It's going to be a battle, but one linebacker Devin Bush is looking forward to.

"That is going to be the biggest test, one against one," said Bush. "That is a big matchup. That is a matchup we are all waiting for."

Kareem Hunt leads the charge for the Browns with 70 carries for 347 yards and three touchdowns, but they have lost one of their weapons as Nick Chubb, who has 57 carries for 335 yards and four touchdowns, is on the reserve/injured list.

Regardless, the Steelers are preparing for a serious ground attack.

"We have been working all this week being tight as a unit," said Bush. "They have a good running game. They have good players on the offensive side of the ball. We have been working on our disciplines and playing our defenses at the right time, executing at the right time and doing what we can to eliminate those big runs.

"That's the biggest thing, being able to combat that run and being able to play those three hard downs and not let them allow their run game the whole game. You want to focus on their run game. Their run game is really, really big."

Bush knows it will be an intense battle, the Steelers coming in 4-0, while the Browns are 4-1 after winning four straight games.

"It's definitely one we get up for, the organization gets up for as well as fans," said Bush. "It's big conference play, we see each other twice a year, and every time it's for the win."

The Steelers prepare for the Week 6 matchup against the Cleveland Browns

Wednesday, October 14

tvstory_chase claypool_week6_4

Staying focused: It's been a big week for Steelers rookie Chase Claypool.

After his record-tying four touchdown performance against the Philadelphia Eagles, he was named the AFC Offensive Player of the Month for Week 5 of the season, and even garnered the SNICKERS 'Hungriest Player.'

Claypool said it was cool to be named the AFC's top gun on offense this week, but he has to take it for what it is.

"It's definitely super cool and an achievement I will remember," said Claypool. "It doesn't really affect my mindset going into the game. You have to enjoy it for a little bit and then forget about it and keep focused on what you are doing and prepare for the Browns."

Claypool had seven receptions for 110 yards, three of those seven catches were touchdowns, and also rushed for a two-yard score.

"Confidence definitely builds with games like that, but I am not trying to act any different because of performances," said Claypool. "I think that is when you stop being humble. I am just trying to stay the same as I have been."

While the confidence is building, so is the attention he is going to receive from opposing defenses, something he is aware of.

"There might be a safety creeping over to my side or a corner might follow, but that opens things up for other people as well," said Claypool. "I am not too worried about it."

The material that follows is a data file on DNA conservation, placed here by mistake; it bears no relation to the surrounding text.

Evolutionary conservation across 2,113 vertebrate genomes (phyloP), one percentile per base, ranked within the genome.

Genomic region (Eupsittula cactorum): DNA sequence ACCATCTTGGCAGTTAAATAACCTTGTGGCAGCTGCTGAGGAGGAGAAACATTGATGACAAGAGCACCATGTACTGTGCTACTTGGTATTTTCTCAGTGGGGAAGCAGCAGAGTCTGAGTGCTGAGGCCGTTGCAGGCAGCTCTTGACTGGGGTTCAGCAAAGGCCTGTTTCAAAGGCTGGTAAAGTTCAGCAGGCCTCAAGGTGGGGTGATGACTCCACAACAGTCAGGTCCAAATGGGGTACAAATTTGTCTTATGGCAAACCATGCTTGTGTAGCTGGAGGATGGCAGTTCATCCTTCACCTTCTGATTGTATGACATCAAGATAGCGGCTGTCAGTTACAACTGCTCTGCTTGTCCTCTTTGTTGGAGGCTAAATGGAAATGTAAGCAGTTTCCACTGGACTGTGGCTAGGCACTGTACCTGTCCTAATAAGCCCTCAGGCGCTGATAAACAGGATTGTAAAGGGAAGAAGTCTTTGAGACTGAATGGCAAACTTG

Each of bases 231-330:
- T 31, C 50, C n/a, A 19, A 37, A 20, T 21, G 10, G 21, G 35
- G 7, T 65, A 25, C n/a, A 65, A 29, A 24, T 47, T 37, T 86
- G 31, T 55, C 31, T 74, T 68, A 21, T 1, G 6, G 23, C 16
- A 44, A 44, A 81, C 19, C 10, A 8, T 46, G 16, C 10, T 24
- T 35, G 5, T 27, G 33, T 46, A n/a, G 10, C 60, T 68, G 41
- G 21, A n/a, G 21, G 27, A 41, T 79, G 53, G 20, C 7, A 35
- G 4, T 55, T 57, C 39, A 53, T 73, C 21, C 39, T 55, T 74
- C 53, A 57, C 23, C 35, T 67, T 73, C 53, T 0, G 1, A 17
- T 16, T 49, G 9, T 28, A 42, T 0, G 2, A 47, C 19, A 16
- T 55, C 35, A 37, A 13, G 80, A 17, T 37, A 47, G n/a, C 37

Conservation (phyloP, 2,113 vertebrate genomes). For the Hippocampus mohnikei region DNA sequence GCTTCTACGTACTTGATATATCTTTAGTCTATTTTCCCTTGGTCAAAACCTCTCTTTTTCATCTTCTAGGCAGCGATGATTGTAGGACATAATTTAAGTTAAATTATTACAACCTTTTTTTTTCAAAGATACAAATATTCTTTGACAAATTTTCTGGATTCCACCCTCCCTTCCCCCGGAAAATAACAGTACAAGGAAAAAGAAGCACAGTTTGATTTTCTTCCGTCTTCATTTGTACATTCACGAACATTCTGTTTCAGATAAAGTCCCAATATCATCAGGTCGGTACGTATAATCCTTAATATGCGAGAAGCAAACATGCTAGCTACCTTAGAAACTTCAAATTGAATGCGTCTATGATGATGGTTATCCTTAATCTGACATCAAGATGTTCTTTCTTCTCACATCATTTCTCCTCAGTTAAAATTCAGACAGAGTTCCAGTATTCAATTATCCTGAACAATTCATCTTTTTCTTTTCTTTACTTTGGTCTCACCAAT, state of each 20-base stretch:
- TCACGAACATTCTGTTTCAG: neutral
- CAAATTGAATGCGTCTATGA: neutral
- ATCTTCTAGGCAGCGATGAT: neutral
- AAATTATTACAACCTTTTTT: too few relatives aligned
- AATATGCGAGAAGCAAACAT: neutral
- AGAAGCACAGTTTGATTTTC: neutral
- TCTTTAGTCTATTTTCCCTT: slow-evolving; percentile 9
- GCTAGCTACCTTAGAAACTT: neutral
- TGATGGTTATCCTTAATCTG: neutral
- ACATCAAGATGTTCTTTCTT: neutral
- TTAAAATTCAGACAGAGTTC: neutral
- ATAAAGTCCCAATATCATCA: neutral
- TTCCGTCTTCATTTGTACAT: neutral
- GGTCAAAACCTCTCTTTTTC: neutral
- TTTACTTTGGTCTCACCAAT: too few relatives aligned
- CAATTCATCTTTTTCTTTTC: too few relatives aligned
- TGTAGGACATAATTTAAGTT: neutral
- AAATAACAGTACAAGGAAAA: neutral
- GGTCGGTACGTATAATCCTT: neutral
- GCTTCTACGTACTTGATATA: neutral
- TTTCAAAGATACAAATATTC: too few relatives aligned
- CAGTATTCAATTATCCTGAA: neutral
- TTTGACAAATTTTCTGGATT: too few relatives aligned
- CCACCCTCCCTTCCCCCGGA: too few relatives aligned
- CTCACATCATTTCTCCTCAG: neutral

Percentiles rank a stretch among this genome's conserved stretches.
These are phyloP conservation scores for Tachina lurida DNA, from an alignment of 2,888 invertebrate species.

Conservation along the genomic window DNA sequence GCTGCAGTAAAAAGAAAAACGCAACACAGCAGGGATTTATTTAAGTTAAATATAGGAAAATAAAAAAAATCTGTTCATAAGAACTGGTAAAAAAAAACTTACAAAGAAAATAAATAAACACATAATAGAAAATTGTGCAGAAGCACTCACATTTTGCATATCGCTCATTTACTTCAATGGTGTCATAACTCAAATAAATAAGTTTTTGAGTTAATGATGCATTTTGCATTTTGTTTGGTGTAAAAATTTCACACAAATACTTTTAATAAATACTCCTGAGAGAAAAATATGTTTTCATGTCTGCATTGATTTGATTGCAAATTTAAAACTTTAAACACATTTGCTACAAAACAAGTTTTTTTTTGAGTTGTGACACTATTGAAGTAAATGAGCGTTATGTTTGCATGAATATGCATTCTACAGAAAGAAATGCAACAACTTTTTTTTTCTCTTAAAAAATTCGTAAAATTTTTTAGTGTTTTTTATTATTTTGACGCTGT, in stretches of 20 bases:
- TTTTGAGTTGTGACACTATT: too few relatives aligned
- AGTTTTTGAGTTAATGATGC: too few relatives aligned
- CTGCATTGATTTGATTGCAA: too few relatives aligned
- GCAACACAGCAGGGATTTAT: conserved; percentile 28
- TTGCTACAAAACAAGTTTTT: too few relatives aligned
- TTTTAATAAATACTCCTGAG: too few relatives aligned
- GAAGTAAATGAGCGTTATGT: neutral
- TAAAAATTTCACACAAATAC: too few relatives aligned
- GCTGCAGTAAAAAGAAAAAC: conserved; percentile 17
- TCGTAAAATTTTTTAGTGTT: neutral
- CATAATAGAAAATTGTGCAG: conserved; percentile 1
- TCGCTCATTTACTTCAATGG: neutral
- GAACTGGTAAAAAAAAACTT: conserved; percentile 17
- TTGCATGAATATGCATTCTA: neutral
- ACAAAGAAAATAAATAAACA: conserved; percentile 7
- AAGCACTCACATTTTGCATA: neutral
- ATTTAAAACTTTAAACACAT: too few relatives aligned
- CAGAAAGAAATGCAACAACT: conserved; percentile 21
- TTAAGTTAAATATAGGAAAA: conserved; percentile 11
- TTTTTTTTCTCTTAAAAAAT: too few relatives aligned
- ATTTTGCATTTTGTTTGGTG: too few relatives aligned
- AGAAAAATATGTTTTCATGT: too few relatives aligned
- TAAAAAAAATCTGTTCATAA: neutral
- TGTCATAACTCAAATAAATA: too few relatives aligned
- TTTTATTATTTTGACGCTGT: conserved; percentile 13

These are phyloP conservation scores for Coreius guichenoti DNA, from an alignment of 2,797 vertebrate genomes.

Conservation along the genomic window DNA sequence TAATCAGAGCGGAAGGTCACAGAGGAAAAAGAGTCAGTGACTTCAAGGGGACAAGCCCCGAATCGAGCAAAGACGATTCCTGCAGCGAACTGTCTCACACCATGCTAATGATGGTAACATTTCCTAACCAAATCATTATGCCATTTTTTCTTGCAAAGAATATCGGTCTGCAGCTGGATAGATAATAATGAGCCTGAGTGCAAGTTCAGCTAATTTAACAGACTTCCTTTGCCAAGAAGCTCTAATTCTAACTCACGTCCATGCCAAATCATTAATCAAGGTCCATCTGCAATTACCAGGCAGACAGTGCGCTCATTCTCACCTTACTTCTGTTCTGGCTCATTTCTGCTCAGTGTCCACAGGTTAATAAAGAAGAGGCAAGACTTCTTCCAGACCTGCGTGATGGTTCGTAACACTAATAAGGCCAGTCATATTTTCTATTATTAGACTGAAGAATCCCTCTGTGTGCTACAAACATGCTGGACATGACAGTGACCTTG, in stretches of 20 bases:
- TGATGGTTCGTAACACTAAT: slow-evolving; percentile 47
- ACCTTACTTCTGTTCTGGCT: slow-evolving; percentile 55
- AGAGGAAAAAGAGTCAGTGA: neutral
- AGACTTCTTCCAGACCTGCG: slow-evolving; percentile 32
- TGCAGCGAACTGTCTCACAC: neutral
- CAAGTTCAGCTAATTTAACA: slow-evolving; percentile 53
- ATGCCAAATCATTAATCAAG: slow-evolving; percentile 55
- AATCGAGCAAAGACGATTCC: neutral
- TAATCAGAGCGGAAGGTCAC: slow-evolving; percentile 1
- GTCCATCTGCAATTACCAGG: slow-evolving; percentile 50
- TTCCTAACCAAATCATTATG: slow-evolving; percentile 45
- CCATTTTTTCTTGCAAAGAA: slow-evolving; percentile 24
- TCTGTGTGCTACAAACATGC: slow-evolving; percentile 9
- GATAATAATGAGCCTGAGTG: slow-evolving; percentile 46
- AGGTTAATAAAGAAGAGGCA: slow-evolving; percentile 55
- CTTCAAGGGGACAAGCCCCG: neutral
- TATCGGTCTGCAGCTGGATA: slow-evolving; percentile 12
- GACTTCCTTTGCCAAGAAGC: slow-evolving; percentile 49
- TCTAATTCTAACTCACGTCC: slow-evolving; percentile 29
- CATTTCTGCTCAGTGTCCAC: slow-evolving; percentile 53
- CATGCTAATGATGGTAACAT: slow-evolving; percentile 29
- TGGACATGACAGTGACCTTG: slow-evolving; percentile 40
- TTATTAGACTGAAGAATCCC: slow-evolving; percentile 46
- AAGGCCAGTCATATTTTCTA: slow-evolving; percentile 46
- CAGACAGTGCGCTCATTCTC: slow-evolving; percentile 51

Claypool became the first rookie in team history to score four touchdowns in a game, and only the third player in team history to do so, the last one when Roy Jefferson caught four touchdown passes against Atlanta on Nov. 3, 1968, while also becoming only the third player in team history to score 24 points in a game. It was a big achievement for a rookie who didn't have a preseason but came into the season ready to go.

"I knew I had to have the playbook down before the first game and that caused me to study more," said Claypool.

The Steelers have found a lot of ways to use Claypool already, including in the slot where a 6-4 receiver doesn't normally get work.

"I think I put enough film up at Notre Dame in the slot for the Steelers to trust me at that position," said Claypool. "They've got creative minds. They always try to move guys around to make it difficult for defenses to pick up on. I think that is one of the things, put me in the slot and try to run some different routes from there."

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Cam talks Cleveland: Cleveland's offensive line play has gotten Steelers defensive tackle and defensive captain Cameron Heyward's attention through what has been a 4-1 start for the Browns.

"Their tackles have been playing big for them," Heyward assessed. "They're mean, nasty guys that finish plays. That's what you want out of your tackles."

The new left tackle, Jedrick Wills, was drafted 10th overall out of Alabama. And the new right tackle, Jack Conklin, was signed as an unrestricted free agent from Tennessee.

The Browns will arrive at Heinz Field on Sunday as the NFL's No. 1 rushing team with an average of 188.4 yards per game on the ground.

And quarterback Baker Mayfield had established an ability to make plays outside of the pocket, particularly on play-action bootlegs, prior to this season.